Unit 3209 DDay landings, relatives history

Discussion in 'User Introductions' started by McDonough, Aug 2, 2021.

  1. McDonough

    McDonough New Member

    Hi, I am new to the site so not sure where to start. My father in Law, Albert ‘Mac’ McDonough was in the Servicing Commandos Unit 3209 and later in 84 Group. We know he took part in the DDay landings, his boat got hit but he has always said that he was one of the “lucky ones”, he didn’t get seriously hurt and he got picked up by an American boat that took him back to England along with other survivors. After a while he transferred to 84 Group and eventually got sent to the Netherlands and then on to Germany at the end of the war. He didn’t get posted to the Far East as many of the 3209 did. Mac is now in his 97th year and is getting a bit frail, we would just like to be able to find out a bit more about what happened to him on DDay. Thanks.
  2. Temujin

    Temujin Member

    Here is information on Servicing Commando that you can download and read.

    First one, the info on Servicing Commando’s start on Page 21

    the second starts on page 96

    Course for SCU’s can be found here
    'Courses at CTC Inveraray' | ͏

    Where are the above came from
    'Servicing Commando Units (RAF)' | ͏


    RAF SCdo & TSW Association
    Last edited: Aug 2, 2021
  3. McDonough

    McDonough New Member

    Hi, We are looking for some information that is more specific, especially relating to DDay. We have already researched the history of the SCU to see if there was anything that was relating to our search. Thank you though for your response.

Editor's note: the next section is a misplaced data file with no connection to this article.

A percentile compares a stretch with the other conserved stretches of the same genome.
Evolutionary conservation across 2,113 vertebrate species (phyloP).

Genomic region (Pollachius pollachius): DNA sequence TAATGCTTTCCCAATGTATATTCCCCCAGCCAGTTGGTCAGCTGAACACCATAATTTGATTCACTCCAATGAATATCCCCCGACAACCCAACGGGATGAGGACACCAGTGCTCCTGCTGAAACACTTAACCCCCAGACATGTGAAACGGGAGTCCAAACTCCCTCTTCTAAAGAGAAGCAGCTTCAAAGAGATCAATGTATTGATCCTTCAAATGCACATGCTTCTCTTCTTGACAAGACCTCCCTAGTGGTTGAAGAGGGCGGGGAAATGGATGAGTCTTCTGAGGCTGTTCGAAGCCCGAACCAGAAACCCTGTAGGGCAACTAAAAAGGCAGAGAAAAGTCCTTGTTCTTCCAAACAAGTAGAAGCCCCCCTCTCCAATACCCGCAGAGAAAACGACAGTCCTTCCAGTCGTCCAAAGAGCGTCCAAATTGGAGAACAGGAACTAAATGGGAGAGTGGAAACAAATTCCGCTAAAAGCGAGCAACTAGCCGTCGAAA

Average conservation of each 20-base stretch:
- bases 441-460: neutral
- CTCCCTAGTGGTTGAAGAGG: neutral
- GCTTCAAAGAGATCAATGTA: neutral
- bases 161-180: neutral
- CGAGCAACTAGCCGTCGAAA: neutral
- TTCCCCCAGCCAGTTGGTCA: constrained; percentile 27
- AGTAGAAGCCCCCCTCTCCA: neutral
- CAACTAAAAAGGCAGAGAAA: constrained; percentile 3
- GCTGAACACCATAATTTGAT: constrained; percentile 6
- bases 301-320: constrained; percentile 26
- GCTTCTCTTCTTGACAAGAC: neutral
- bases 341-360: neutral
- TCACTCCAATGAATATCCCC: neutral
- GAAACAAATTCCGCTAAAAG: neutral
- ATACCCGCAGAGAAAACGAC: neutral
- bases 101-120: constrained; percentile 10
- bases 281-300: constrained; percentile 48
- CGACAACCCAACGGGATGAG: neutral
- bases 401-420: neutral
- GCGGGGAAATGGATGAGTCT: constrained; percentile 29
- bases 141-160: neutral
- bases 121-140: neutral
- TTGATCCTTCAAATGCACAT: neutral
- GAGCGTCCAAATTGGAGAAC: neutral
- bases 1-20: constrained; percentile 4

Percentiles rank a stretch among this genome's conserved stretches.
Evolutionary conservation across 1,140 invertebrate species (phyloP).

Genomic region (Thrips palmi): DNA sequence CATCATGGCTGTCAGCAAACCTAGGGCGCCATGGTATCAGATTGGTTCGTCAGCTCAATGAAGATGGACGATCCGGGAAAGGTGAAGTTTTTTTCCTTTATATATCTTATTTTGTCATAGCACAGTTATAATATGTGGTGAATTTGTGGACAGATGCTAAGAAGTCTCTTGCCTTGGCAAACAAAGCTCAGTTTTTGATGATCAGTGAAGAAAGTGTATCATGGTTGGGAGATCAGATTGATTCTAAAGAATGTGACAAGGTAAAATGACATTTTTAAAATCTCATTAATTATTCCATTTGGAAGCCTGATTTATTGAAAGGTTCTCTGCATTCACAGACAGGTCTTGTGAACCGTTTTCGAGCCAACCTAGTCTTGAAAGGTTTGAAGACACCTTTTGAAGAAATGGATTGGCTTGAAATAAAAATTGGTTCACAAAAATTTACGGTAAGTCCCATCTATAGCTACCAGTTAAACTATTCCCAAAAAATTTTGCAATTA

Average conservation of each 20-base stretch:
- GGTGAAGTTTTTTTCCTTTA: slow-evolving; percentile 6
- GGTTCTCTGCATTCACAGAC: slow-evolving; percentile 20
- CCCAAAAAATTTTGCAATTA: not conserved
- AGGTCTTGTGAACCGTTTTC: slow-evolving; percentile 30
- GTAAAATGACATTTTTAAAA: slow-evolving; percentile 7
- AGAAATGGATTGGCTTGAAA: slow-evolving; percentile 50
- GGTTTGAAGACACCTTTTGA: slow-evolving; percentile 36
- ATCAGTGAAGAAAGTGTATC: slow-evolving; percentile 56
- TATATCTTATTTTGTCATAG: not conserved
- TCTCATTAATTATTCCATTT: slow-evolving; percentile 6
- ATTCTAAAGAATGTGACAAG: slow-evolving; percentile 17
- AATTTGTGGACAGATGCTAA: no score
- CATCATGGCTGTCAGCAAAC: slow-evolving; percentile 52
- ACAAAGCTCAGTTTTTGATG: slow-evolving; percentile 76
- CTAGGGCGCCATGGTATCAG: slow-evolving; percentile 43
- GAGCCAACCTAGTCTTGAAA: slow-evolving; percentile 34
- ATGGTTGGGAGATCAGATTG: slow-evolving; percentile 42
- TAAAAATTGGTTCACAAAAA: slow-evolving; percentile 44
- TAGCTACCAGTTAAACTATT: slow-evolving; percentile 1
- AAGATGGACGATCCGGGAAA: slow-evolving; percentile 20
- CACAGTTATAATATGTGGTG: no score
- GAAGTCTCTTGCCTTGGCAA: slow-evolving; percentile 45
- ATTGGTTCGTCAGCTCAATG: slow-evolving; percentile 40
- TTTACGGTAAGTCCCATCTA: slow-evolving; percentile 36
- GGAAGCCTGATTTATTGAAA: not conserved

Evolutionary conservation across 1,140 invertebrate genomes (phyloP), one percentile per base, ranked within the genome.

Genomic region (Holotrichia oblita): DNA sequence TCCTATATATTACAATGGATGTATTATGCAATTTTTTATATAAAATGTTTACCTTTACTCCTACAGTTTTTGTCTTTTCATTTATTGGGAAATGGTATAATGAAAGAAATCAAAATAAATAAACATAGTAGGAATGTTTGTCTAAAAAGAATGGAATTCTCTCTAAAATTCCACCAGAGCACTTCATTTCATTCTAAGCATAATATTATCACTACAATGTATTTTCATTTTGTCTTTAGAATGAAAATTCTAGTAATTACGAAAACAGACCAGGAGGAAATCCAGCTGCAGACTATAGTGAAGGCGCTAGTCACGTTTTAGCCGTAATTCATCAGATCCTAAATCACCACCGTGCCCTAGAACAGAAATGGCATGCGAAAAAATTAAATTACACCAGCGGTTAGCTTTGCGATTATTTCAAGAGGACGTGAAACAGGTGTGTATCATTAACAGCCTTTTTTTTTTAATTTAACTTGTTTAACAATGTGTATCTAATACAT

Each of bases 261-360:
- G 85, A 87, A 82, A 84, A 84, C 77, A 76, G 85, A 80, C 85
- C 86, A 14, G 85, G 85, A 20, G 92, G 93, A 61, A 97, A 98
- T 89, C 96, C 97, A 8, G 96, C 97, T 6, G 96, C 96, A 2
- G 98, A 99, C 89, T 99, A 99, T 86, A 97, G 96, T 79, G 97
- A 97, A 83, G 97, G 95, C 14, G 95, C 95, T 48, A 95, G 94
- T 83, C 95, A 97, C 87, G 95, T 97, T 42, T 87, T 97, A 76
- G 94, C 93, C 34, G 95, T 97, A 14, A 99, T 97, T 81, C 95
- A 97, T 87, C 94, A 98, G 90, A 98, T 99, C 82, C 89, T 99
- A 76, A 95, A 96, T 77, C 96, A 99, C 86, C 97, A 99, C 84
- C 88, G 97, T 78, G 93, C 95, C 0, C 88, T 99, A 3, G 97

4. Temujin

    Temujin Member

    Understood. From what I’m reading 3209 did not land until about a week after 6th June.

    I did spot this article, so I’ll post it up:

    D-Day 9 June1944
    No 3205 RAF Servicing Commando Unit landed on D-Day aboard 4 American LCTs. It comprised 5 officers, 176 other ranks, 20 3-ton lorries, 2 x 350 gallon water tenders, 2 x 1500cwt trucks and a jeep. The doors of one LCT were opened prematurely and two 3-tonners were driven off into deep water. The two vehicles and equipment were lost. The other SCUs of 3207, 3209, and 3210 also had their losses in men and equipment in the days after D-Day but were soon re-fuelling and servicing aircraft in sight of German guns.
    Wg Cdr Johnnie Johnstone wrote the following about 3205 SCU. "On 7 June No. 3205 RAF Servicing Commandos arrived at Croix sur Mer. They found an airfield Construction Unit of the Army busily emerged in preparing an airstrip. The Commandos knew that soon our Spitfires would be landing and requiring refueling and re-arming. However, not a gallon of fuel or round of ammunition was to be had and so they raided the Beach Dumps and waylaid supplies landing craft until they had everything they wanted to equip an operational airfield. Thus when on 10 June I led 36 Spitfires of No. 144 Canadian Wing to land at St Croix, the Serving Commandos guided our aircraft to their various dispersal points, sprang into action, helped us from our cockpits and were soon refueling and re-arming our fighters. In less than 20 minutes we were ready for take-off."

    4jonboy likes this.
  5. Temujin

    Temujin Member

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